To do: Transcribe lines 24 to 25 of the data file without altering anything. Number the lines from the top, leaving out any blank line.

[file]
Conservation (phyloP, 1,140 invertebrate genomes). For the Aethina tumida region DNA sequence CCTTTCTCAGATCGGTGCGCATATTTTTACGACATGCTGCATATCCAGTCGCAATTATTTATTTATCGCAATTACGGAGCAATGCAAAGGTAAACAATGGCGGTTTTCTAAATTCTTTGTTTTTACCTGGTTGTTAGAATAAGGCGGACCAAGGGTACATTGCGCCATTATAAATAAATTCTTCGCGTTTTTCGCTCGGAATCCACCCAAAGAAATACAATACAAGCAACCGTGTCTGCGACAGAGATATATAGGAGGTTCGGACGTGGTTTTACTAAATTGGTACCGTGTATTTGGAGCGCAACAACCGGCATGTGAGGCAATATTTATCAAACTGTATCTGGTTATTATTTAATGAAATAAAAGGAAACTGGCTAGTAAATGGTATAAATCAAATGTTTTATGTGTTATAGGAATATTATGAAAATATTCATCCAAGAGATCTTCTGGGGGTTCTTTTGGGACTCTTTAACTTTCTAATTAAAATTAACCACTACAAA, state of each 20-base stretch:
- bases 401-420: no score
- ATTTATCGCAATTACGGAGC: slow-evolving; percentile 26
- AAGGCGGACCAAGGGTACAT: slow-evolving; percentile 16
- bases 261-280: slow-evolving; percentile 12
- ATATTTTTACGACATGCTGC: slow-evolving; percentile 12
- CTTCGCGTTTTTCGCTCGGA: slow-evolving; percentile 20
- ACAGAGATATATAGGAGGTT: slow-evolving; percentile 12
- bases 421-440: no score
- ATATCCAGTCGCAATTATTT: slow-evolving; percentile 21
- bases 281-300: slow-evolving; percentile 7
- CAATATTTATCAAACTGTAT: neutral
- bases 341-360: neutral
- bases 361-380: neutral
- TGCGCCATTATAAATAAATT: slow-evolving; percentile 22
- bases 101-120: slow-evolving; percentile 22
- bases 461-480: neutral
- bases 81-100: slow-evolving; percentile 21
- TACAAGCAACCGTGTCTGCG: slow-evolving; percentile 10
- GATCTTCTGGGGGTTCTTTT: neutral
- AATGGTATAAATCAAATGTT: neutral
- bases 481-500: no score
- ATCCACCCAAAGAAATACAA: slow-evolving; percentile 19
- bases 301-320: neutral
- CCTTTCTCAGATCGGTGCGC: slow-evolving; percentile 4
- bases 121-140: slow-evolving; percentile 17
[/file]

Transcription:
- bases 301-320: neutral
- CCTTTCTCAGATCGGTGCGC: slow-evolving; percentile 4